Will vegan BBQs be all the rage this summer?
Veganism in Australia is significantly rising, and our barbecues this summer will be seeing much more “veef”, banana blossom and jackfruit, according to one naturopath and nutritionist.
Speaking ahead of World Vegan Day this Friday, Sydney-based naturopath and nutritionist Maddie Bingham said that veganism is seeing a “huge uptake” across the country, with Australia now the third-fastest growing vegan population worldwide.
Almost 10 per cent of Australians are now following a vegan diet, she said, and “that number is growing rapidly”.
With veganism on the rise, health food shops have been reporting record numbers of plant-based “meats” and dairy-free cheeses in the last few months, Ms Bingham said.
“There are so many fabulous meat alternatives now – such as Veef and Beyond Meat products, and we’re seeing so many more people picking up these products for their summer BBQs,” she said.
“For home-made vegan sausages, burgers or patties, I blend mushrooms and walnuts to make a base, and add in heaps of herbs, spices and a bit of water and vegetable stock to make it mushier so you can bind it or roll it into sausages or patties.”
“You can also replicate pulled pork with jackfruit, fish with banana blossom; or use King oyster mushrooms instead of scallops. I also make fish burgers with tofu. You just cut up a bit of tofu in the shape of a fish fillet, stick nori to one side of it, batter it and fry it. It tastes like fish because it’s got the seaweed in it,” she continued.
“To complement it, make a gorgeous salad and a bulkier vegetable dish like miso on pumpkin. To make that, sliced the pumpkin into wedges and glaze it with a miso paste, some roasted sesame oil and a bit of maple syrup.”
Flannerys Organic & Wholefood Market food scientist Joshua Gaudry said going vegan doesn’t mean your nutrition has to suffer, but he added that it is important to do your research first.
“By focusing on achieving a balanced diet through food and supplements, eating a plant-based diet can be free of nutrient deficiencies,” he said.
“Because vegans are getting a lot of vegetables, they have to watch their protein content, B12 and iron. The iron in vegetables isn’t absorbed as quickly as the iron in meat, so you have to have a lot more of it.”
“But you can top up your iron reserves from eating green, leafy vegetables – all of your green cruciferous veggies such as cauliflower, cabbage, garden cress, bok choy, broccoli and Brussel sprouts.”
When it comes to protein, Mr Gaudry continued, many companies have moved away from whey protein, which is based on milk, to plant-based proteins – often extracted pea and rice protein – and there is a huge range of protein powders that are really good for vegans.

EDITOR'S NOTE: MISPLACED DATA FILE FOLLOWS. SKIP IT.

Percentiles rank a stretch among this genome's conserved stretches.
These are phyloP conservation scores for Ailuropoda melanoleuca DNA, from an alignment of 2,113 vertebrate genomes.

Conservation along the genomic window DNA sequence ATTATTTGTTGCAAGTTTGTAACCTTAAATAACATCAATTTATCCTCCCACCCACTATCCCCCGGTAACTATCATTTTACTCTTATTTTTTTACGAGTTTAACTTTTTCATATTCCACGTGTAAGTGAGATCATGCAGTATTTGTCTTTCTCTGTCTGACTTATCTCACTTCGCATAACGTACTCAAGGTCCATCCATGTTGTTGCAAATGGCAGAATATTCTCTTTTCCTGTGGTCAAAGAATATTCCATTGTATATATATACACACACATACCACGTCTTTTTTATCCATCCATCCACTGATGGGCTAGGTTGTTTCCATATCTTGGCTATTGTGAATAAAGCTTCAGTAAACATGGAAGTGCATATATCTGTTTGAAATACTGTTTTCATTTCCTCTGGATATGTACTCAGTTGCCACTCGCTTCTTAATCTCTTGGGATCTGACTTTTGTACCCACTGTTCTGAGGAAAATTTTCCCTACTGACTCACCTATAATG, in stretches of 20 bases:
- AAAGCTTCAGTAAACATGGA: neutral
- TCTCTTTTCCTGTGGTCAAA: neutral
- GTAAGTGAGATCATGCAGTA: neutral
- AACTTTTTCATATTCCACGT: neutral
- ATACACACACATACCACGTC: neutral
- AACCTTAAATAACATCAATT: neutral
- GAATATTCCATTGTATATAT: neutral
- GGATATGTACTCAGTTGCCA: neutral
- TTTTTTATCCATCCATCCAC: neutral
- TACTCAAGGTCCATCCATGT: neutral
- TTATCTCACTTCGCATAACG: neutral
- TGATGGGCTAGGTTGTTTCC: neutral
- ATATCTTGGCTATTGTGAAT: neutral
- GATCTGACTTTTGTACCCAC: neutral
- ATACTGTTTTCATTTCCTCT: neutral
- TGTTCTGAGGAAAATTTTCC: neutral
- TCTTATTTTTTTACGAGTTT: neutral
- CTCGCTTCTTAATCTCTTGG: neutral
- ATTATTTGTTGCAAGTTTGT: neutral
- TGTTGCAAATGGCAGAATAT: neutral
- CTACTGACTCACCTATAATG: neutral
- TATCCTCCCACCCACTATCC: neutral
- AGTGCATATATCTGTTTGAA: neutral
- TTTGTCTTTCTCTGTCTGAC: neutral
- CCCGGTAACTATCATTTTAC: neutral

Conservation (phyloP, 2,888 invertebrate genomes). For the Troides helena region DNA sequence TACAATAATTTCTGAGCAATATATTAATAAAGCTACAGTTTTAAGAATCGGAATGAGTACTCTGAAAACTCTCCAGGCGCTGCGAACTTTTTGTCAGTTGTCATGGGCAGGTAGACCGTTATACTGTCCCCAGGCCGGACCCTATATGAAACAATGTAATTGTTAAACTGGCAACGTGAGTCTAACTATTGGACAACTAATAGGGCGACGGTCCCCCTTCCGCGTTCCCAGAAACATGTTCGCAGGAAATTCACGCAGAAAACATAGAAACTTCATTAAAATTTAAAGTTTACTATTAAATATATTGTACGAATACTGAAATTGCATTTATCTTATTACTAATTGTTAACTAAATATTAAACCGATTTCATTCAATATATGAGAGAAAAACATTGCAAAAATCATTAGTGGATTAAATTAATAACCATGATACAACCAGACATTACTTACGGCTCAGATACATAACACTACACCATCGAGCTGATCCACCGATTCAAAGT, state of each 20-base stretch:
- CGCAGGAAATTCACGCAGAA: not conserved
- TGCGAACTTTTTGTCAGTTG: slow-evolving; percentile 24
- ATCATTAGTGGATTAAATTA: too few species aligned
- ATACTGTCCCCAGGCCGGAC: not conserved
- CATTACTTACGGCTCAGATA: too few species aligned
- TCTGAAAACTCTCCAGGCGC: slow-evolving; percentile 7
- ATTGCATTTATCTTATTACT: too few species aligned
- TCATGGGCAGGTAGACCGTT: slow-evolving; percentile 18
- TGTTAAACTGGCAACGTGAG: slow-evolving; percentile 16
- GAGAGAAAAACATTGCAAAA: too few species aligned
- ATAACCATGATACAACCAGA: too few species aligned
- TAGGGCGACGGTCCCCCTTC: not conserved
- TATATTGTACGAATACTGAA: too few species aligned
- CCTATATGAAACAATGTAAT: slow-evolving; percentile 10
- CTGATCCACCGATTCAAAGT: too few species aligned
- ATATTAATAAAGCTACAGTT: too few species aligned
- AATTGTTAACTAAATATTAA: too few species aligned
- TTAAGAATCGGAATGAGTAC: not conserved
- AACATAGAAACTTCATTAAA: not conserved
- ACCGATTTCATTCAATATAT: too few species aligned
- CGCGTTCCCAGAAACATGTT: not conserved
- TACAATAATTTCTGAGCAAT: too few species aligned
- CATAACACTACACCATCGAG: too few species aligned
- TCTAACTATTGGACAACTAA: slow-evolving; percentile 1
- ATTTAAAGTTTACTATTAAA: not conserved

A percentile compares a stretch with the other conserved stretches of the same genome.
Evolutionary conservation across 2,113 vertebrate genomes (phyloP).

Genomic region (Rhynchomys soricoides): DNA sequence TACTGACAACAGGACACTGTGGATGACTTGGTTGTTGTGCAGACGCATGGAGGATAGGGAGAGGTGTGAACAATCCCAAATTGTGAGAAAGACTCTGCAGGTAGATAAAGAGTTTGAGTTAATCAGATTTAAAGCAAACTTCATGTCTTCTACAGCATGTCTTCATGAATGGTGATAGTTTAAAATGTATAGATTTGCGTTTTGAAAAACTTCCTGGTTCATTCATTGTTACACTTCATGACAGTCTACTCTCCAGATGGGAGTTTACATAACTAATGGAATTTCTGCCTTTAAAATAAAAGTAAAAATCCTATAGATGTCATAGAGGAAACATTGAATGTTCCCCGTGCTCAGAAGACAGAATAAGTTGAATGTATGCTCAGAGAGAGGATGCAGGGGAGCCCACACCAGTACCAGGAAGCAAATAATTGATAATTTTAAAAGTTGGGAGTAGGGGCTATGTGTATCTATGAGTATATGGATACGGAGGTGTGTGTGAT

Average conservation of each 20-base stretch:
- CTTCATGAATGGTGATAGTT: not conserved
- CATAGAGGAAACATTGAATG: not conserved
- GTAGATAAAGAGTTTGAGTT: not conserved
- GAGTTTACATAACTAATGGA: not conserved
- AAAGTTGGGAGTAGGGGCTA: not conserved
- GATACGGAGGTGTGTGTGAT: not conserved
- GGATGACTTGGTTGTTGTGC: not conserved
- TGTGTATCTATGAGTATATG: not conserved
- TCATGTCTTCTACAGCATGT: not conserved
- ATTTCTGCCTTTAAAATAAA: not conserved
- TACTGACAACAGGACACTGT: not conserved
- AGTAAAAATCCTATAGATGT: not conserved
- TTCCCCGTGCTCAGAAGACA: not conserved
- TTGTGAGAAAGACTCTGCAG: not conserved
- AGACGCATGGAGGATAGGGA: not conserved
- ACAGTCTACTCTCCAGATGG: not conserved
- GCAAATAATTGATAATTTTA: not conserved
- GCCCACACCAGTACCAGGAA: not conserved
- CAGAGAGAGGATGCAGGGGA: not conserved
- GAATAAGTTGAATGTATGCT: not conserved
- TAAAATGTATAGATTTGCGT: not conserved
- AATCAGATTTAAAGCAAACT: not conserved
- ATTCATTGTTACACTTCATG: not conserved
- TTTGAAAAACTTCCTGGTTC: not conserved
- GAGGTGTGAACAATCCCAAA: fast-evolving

Extracted pea and rice protein powders are less aggravating to the digestive systems, he noted, and you can add them to smoothies, soups and lots of food because they’re unflavoured.
“It’s also worth getting your iron levels checked if you’re anaemic. Saturated fats are another thing to watch – these need to be eaten regularly in order to keep your brain healthy. The brain needs fat to grow and replenish. If you’re not getting the saturated fat from animals, you can get that from avocados and hemp proteins,” he said.
“Chia seeds, flaxseed oil and hemp seeds are all bursting with the omega-3s and 6s and 9s and are really important. Although there are lots of meat substitutes out there, it’s important to read the labels, as some of them are loaded with allergens and gluten.”
“Growing food in your backyard, apartment or even in a window box is practical and it can save money. In terms of health, you’re getting less inflammation – to digest meat, your stomach acid has to be quite acidic,” he concluded.
Jerome Doraisamy is a senior writer for Lawyers Weekly and Wellness Daily at Momentum Media.
Before joining the team in early 2018, Jerome is admitted as a solicitor in New South Wales and, prior to joining the team in early 2018, he worked in both commercial and governmental legal roles and has worked as a public speaker and consultant to law firms, universities and high schools across the country and internationally. He is also the author of The Wellness Doctrines self-help book series and is an adjunct lecturer at The University of Western Australia.
Jerome graduated from the University of Technology, Sydney with a Bachelor of Laws and Bachelor of Arts in Communication (Social Inquiry).
You can email Jerome at: [email protected]
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